Fact: Such ice tend to vaporize and produce an atmosphere.
Fact: The proportion of any gas depends on how readily the corresponding ice vaporizes.
Conclusion: The components of Pluto's atmosphere are N2, CO, and methane, with N2>CO>Methane.

Ask for assumptions.

The obviouse assumption I can see from the passage is that N2 is more readily vaporized CO follows, and Methane is least readily vaporized.

(A) There is no more frozen nitrogen on the surface of Pluto than there is either frozen carbon monoxide or methane.
This almost feels like the only possible correct answer that they want to test you. However it should have been "there is no less frozen nitrogen than carbon monoxide or methane", instead of "no more... than". The way it is formulated now, it doesn't seem to be an assumption that the scientists need to make. Even if there is more frozen N2 than the others, this would make the N2 gas more abundant than the others, and will not overthrow the conclusion.

(B) Until space probes reach Pluto, direct analysis of the atmosphere is impossible.
This is a bit out of scope I think.

(C) There is no frozen substance on the surface of Pluto that vaporizes more readily than methane but less readily than carbon monoxide.
This looks like a trap. What one is supposed to think is that "well what if there's some other frozen gas that is not discovered whose readiness to vaporize is between Methane and CO?" However, I think the way the conclusion is spelled out has ruled out this possibility. The conclusion says "The components of Pluto's atmosphere are" this this and that. In other words, it didn't say these three are in the atmosphere. The subtle difference to me is that the second way you can say other things may also be in the atmosphere, but the first way you are sure the only components are these three.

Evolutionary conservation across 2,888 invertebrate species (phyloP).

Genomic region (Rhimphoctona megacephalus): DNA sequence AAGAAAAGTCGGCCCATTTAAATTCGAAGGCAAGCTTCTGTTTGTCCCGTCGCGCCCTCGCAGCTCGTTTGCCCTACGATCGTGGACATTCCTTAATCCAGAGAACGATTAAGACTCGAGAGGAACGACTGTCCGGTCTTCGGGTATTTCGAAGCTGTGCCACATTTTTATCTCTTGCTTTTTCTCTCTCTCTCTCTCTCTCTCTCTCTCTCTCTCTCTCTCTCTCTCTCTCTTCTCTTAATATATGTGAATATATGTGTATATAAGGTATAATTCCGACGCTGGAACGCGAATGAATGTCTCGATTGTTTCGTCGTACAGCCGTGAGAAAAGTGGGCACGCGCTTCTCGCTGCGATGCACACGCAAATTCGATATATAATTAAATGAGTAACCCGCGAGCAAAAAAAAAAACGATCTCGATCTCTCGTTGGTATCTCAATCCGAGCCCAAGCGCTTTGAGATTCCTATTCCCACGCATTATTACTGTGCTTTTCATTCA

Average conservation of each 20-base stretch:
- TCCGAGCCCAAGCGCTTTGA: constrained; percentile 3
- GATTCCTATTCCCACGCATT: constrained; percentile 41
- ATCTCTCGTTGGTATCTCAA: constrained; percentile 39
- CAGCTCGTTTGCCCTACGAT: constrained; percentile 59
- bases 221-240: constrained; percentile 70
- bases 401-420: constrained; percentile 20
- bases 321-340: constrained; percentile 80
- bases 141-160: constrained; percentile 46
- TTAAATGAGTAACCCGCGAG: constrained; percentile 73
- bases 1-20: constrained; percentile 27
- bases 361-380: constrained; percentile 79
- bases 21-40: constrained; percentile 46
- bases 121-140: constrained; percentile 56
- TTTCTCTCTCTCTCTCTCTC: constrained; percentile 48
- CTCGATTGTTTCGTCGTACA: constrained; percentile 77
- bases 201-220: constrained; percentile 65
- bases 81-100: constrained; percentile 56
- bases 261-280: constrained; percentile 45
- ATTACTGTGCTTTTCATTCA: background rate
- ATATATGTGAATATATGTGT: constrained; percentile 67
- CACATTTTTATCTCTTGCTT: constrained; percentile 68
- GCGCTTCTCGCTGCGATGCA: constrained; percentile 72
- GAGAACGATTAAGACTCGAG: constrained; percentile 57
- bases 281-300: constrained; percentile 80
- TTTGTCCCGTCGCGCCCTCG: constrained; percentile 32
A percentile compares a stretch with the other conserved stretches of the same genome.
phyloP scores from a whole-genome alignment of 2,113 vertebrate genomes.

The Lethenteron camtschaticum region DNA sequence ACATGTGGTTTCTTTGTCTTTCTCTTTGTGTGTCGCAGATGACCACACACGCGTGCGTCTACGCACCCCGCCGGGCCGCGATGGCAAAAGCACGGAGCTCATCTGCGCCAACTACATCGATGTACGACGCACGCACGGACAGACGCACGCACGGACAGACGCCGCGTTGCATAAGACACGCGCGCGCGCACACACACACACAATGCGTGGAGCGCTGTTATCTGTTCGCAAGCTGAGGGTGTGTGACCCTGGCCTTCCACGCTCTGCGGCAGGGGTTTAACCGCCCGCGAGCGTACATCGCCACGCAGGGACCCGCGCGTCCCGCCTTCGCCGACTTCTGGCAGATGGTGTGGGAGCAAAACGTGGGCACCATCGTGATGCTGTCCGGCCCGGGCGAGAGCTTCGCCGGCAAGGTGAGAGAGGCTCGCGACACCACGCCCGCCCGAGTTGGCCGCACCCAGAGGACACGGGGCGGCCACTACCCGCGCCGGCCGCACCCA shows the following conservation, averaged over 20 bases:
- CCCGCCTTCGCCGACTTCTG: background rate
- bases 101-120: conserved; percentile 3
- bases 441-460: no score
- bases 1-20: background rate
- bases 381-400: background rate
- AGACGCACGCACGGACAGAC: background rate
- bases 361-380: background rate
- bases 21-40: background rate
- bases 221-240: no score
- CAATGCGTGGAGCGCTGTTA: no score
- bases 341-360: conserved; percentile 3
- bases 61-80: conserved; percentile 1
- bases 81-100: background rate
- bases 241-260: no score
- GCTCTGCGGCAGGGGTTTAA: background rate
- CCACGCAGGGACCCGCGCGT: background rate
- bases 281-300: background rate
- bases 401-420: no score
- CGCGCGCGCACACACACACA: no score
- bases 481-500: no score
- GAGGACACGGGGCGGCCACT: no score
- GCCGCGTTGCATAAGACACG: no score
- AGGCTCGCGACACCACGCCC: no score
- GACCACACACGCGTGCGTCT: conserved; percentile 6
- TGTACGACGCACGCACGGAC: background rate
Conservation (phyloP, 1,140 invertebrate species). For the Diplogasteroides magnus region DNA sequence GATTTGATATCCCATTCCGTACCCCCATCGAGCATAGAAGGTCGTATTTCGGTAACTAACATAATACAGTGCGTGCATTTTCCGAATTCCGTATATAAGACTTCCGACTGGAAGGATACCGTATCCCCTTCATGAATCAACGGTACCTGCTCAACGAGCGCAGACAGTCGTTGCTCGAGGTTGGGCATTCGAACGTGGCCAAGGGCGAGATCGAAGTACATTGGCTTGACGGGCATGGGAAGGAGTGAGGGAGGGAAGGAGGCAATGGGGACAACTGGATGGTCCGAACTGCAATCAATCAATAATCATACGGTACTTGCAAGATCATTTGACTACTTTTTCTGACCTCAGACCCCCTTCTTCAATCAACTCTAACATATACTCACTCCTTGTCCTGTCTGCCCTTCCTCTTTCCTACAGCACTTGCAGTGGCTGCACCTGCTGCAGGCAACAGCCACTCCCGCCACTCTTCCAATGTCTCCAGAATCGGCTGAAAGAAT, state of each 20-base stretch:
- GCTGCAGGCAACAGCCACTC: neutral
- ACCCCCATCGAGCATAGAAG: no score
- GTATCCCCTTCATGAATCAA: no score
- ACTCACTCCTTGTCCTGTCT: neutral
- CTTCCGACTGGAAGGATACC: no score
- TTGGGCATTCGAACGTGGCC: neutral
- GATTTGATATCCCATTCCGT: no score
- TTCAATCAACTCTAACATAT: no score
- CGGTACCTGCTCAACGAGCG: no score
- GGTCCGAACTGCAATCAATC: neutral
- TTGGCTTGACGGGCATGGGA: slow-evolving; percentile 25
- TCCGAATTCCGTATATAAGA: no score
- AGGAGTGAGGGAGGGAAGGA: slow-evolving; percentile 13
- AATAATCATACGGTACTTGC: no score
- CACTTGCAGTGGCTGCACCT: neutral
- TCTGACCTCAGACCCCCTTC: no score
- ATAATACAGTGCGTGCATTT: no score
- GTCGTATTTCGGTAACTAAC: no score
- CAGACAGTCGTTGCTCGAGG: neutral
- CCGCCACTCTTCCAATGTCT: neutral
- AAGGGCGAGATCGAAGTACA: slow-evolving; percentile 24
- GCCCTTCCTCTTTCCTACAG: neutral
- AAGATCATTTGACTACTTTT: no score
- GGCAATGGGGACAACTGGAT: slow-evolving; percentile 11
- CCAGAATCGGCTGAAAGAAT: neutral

(D) Nitrogen is found in the atmosphere of a planet only if nitrogen ice is found on the surface of that planet.
As I said before, the problem with this is "only if".

(E) A mixture of nitrogen, carbon monoxide, and methane is characteristic of the substances from which the Solar System formed.
I tried to see if there's something here. But it looked out of scope to me.

Therefore among the five choices C looks like the closest to me.
Intern
Intern
avatar
Joined: 17 Feb 2005
Posts: 28
Location: SE Michigan
Followers: 0

Kudos [?]: 5 [0], given: 0

 [#permalink] New post 16 Mar 2005, 09:41
HongHu,
What do you think about the point I raised that C contradicts the passage?
GMAT Club Legend
GMAT Club Legend
User avatar
Joined: 07 Jul 2004
Posts: 5097
Location: Singapore
Followers: 16

Kudos [?]: 131 [0], given: 0

GMAT Tests User
 [#permalink] New post 16 Mar 2005, 09:44
amit_upasani@hotmail.com wrote:
HongHu,
What do you think about the point I raised that C contradicts the passage?